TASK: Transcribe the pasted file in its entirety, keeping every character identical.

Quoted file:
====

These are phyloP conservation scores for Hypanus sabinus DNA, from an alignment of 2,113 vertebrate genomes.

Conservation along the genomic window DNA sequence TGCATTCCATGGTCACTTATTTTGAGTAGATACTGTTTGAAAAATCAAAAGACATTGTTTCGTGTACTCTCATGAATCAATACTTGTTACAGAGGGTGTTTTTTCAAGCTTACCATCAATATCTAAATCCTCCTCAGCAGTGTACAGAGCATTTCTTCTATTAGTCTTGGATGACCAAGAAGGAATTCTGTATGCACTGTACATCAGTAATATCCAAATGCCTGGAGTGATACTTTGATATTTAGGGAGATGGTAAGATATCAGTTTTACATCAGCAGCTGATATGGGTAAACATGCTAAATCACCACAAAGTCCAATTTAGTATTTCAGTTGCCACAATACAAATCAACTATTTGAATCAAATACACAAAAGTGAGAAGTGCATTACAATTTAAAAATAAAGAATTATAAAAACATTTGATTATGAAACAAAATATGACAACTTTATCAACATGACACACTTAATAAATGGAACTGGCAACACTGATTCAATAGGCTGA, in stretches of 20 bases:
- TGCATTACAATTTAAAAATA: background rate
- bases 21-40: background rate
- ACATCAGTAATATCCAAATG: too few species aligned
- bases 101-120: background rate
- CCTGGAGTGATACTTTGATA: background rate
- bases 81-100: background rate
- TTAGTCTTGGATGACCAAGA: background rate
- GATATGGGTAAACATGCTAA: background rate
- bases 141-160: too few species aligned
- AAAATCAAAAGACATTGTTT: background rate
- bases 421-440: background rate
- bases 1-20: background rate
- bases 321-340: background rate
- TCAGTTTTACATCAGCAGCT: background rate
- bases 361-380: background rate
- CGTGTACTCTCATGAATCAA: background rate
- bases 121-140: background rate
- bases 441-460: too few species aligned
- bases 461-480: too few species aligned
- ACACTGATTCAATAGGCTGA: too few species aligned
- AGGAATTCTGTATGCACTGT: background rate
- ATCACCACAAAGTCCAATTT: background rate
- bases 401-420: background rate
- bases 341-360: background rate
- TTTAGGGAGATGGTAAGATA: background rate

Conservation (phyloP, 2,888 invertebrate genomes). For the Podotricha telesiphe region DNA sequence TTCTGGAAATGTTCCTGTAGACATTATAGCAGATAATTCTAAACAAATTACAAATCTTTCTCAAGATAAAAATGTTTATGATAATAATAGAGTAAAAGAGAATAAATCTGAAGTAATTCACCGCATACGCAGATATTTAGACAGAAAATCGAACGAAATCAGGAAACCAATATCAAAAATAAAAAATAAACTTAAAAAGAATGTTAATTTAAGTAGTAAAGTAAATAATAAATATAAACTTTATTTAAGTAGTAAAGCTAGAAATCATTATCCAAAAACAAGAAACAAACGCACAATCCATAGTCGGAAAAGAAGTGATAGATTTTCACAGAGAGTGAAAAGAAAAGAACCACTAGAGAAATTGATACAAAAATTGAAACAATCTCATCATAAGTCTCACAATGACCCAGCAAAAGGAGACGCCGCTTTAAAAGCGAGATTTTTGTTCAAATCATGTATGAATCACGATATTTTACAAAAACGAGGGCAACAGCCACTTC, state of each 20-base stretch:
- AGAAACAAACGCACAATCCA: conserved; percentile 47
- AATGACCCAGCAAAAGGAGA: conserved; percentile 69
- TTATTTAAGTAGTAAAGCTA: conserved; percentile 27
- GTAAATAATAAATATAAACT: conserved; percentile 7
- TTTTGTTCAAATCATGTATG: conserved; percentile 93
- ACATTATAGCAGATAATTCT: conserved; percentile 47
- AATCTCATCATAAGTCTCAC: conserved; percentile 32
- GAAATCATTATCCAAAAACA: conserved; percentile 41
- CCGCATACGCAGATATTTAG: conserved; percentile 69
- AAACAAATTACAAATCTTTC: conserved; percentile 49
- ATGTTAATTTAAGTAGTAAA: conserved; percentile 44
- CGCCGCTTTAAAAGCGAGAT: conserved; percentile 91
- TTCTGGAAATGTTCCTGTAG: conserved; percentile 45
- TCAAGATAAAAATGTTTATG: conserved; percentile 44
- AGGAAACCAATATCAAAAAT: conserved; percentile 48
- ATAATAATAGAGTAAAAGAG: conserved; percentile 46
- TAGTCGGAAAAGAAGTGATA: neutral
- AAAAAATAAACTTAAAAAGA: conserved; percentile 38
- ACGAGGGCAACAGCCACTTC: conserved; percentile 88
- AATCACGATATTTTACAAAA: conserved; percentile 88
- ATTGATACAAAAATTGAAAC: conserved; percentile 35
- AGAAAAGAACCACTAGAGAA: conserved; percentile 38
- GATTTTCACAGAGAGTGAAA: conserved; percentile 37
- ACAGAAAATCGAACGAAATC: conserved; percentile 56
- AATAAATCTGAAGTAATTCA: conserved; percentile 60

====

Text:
These are phyloP conservation scores for Hypanus sabinus DNA, from an alignment of 2,113 vertebrate genomes.

Conservation along the genomic window DNA sequence TGCATTCCATGGTCACTTATTTTGAGTAGATACTGTTTGAAAAATCAAAAGACATTGTTTCGTGTACTCTCATGAATCAATACTTGTTACAGAGGGTGTTTTTTCAAGCTTACCATCAATATCTAAATCCTCCTCAGCAGTGTACAGAGCATTTCTTCTATTAGTCTTGGATGACCAAGAAGGAATTCTGTATGCACTGTACATCAGTAATATCCAAATGCCTGGAGTGATACTTTGATATTTAGGGAGATGGTAAGATATCAGTTTTACATCAGCAGCTGATATGGGTAAACATGCTAAATCACCACAAAGTCCAATTTAGTATTTCAGTTGCCACAATACAAATCAACTATTTGAATCAAATACACAAAAGTGAGAAGTGCATTACAATTTAAAAATAAAGAATTATAAAAACATTTGATTATGAAACAAAATATGACAACTTTATCAACATGACACACTTAATAAATGGAACTGGCAACACTGATTCAATAGGCTGA, in stretches of 20 bases:
- TGCATTACAATTTAAAAATA: background rate
- bases 21-40: background rate
- ACATCAGTAATATCCAAATG: too few species aligned
- bases 101-120: background rate
- CCTGGAGTGATACTTTGATA: background rate
- bases 81-100: background rate
- TTAGTCTTGGATGACCAAGA: background rate
- GATATGGGTAAACATGCTAA: background rate
- bases 141-160: too few species aligned
- AAAATCAAAAGACATTGTTT: background rate
- bases 421-440: background rate
- bases 1-20: background rate
- bases 321-340: background rate
- TCAGTTTTACATCAGCAGCT: background rate
- bases 361-380: background rate
- CGTGTACTCTCATGAATCAA: background rate
- bases 121-140: background rate
- bases 441-460: too few species aligned
- bases 461-480: too few species aligned
- ACACTGATTCAATAGGCTGA: too few species aligned
- AGGAATTCTGTATGCACTGT: background rate
- ATCACCACAAAGTCCAATTT: background rate
- bases 401-420: background rate
- bases 341-360: background rate
- TTTAGGGAGATGGTAAGATA: background rate

Conservation (phyloP, 2,888 invertebrate genomes). For the Podotricha telesiphe region DNA sequence TTCTGGAAATGTTCCTGTAGACATTATAGCAGATAATTCTAAACAAATTACAAATCTTTCTCAAGATAAAAATGTTTATGATAATAATAGAGTAAAAGAGAATAAATCTGAAGTAATTCACCGCATACGCAGATATTTAGACAGAAAATCGAACGAAATCAGGAAACCAATATCAAAAATAAAAAATAAACTTAAAAAGAATGTTAATTTAAGTAGTAAAGTAAATAATAAATATAAACTTTATTTAAGTAGTAAAGCTAGAAATCATTATCCAAAAACAAGAAACAAACGCACAATCCATAGTCGGAAAAGAAGTGATAGATTTTCACAGAGAGTGAAAAGAAAAGAACCACTAGAGAAATTGATACAAAAATTGAAACAATCTCATCATAAGTCTCACAATGACCCAGCAAAAGGAGACGCCGCTTTAAAAGCGAGATTTTTGTTCAAATCATGTATGAATCACGATATTTTACAAAAACGAGGGCAACAGCCACTTC, state of each 20-base stretch:
- AGAAACAAACGCACAATCCA: conserved; percentile 47
- AATGACCCAGCAAAAGGAGA: conserved; percentile 69
- TTATTTAAGTAGTAAAGCTA: conserved; percentile 27
- GTAAATAATAAATATAAACT: conserved; percentile 7
- TTTTGTTCAAATCATGTATG: conserved; percentile 93
- ACATTATAGCAGATAATTCT: conserved; percentile 47
- AATCTCATCATAAGTCTCAC: conserved; percentile 32
- GAAATCATTATCCAAAAACA: conserved; percentile 41
- CCGCATACGCAGATATTTAG: conserved; percentile 69
- AAACAAATTACAAATCTTTC: conserved; percentile 49
- ATGTTAATTTAAGTAGTAAA: conserved; percentile 44
- CGCCGCTTTAAAAGCGAGAT: conserved; percentile 91
- TTCTGGAAATGTTCCTGTAG: conserved; percentile 45
- TCAAGATAAAAATGTTTATG: conserved; percentile 44
- AGGAAACCAATATCAAAAAT: conserved; percentile 48
- ATAATAATAGAGTAAAAGAG: conserved; percentile 46
- TAGTCGGAAAAGAAGTGATA: neutral
- AAAAAATAAACTTAAAAAGA: conserved; percentile 38
- ACGAGGGCAACAGCCACTTC: conserved; percentile 88
- AATCACGATATTTTACAAAA: conserved; percentile 88
- ATTGATACAAAAATTGAAAC: conserved; percentile 35
- AGAAAAGAACCACTAGAGAA: conserved; percentile 38
- GATTTTCACAGAGAGTGAAA: conserved; percentile 37
- ACAGAAAATCGAACGAAATC: conserved; percentile 56
- AATAAATCTGAAGTAATTCA: conserved; percentile 60